While Gracchus thus leaned on the support of the multitude, which partly expected, partly received from him a material improvement of its position, he laboured with equal energy at the ruin of the aristocracy. Perceiving clearly how insecure was the rule of the head of the state built merely on the proletariate, he applied himself above all to split the aristocracy and to draw a part of it over to his interests. The elements of such a rupture were already in existence. The aristocracy of the rich, which had risen as one man against Tiberius Gracchus, consisted in fact of two essentially dissimilar bodies, which may be in some measure compared to the peerage and the city aristocracy of England. The one embraced the practically closed circle of the governing senatorial families who kept aloof from direct speculation and invested their immense capital partly in landed property, partly as sleeping partners in the great associations. The core of the second class was composed of the speculators, who, as managers of these companies, or on their own account, conducted the large mercantile and pecuniary transactions throughout the range of the Roman hegemony. We have already shown(16) how the latter class, especially in the course of the sixth century, gradually took its place by the side of the senatorial aristocracy, and how the legal exclusion of the senators from mercantile pursuits by the Claudian enactment, suggested by Gaius Flaminius the precursor of the Gracchi, drew an outward line of demarcation between the senators and the mercantile and moneyed men. In the present epoch the mercantile aristocracy began, under the name of the -equites-, to exercise a decisive influence in political affairs. This appellation, which originally belonged only to the burgess-cavalry on service, came gradually to be transferred, at any rate in ordinary use, to all those who, as possessors of an estate of at least 400,000 sesterces, were liable to cavalry service in general, and thus comprehended the whole of the upper society, senatorial and non-senatorial, in Rome. But not long before the time of Gaius Gracchus the law had declared a seat in the senate incompatible with service in the cavalry,(17) and the senators were thus eliminated from those qualified to be equites; and accordingly the equestrian order, taken as a whole, might be regarded as representing the aristocracy of speculators in contradistinction to the senate. Nevertheless those members of senatorial families who had not entered the senate, especially the younger members, did not cease to serve as equites and consequently to bear the name; and, in fact, the burgess-cavalry properly so called--that is, the eighteen equestrian centuries--in consequence of being made up by the censors continued to be chiefly filled up from the young senatorial aristocracy.(18)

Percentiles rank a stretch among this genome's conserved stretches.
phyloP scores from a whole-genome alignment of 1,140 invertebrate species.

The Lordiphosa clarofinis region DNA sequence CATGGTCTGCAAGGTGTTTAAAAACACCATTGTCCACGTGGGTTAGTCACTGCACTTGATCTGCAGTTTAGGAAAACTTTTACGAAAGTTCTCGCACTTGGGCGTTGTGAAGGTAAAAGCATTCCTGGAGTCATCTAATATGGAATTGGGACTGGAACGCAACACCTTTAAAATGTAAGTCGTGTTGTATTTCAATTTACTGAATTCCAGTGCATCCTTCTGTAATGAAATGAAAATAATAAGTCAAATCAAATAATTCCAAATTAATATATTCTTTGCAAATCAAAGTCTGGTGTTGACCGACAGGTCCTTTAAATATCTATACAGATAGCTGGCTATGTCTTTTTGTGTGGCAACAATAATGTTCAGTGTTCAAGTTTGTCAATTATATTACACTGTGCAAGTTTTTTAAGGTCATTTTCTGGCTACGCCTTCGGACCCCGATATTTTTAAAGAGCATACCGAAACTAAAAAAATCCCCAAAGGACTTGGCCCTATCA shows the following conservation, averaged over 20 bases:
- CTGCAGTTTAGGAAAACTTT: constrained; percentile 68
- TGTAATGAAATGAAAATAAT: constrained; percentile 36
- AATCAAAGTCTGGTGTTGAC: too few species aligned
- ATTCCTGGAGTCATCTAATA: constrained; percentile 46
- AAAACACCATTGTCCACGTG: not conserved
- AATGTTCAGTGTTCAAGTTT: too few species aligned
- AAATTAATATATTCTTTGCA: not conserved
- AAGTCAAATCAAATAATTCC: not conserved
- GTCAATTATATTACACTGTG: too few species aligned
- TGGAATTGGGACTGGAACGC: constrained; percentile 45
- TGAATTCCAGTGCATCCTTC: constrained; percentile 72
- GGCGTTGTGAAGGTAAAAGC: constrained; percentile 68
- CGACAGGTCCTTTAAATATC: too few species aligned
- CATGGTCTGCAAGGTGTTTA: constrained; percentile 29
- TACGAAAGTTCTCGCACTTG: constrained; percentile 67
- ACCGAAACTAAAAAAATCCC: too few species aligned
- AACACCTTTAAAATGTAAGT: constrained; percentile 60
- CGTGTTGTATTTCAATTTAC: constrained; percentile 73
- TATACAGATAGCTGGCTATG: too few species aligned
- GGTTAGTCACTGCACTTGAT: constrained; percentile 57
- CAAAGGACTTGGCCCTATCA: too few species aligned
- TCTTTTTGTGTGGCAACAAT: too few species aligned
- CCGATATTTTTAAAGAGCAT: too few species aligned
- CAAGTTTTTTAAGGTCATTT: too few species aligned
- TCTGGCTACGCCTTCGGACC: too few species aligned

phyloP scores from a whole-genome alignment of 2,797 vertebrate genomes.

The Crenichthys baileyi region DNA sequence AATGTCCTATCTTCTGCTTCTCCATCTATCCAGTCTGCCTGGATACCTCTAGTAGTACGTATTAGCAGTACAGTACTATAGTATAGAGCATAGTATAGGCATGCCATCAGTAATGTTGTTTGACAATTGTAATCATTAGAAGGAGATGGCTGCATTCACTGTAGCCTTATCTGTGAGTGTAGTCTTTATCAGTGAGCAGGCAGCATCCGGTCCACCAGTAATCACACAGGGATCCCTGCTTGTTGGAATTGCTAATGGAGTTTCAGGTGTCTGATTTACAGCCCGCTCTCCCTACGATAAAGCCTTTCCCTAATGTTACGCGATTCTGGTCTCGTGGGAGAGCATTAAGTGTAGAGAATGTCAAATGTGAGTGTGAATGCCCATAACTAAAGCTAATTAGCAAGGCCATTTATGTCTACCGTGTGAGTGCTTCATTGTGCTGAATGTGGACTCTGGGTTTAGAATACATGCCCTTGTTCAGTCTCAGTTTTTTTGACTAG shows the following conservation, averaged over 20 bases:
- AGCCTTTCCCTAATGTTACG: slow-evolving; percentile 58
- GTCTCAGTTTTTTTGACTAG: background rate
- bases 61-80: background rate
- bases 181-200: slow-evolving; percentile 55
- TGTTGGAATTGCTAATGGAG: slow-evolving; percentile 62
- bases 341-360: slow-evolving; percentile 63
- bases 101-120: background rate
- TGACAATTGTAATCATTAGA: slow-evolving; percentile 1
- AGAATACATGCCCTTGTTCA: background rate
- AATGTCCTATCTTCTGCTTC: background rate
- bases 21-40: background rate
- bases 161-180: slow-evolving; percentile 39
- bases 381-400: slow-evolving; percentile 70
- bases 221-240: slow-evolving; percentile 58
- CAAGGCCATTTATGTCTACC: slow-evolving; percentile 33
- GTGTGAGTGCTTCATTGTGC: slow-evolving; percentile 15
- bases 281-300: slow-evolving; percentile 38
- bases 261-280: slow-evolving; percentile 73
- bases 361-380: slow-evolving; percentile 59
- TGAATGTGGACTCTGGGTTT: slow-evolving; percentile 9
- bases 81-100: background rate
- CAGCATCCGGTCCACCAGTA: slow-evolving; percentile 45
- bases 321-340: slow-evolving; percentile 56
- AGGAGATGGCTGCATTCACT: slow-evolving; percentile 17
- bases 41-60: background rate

This order of the equites--that is to say, substantially, of the wealthy merchants--in various ways came roughly into contact with the governing senate. There was a natural antipathy between the genteel aristocrats and the men to whom money had brought rank. The ruling lords, especially the better class of them, stood just as much aloof from speculations, as the men of material interests were indifferent to political questions and coterie-feuds. The two classes had already frequently come into sharp collision, particularly in the provinces; for, though in general the provincials had far more reason than the Roman capitalists had to complain of the partiality of the Roman magistrates, yet the ruling lords of the senate did not lend countenance to the greedy and unjust doings of the moneyed men, at the expense of the subjects, so thoroughly and absolutely as those capitalists desired.

The Revolution Page 43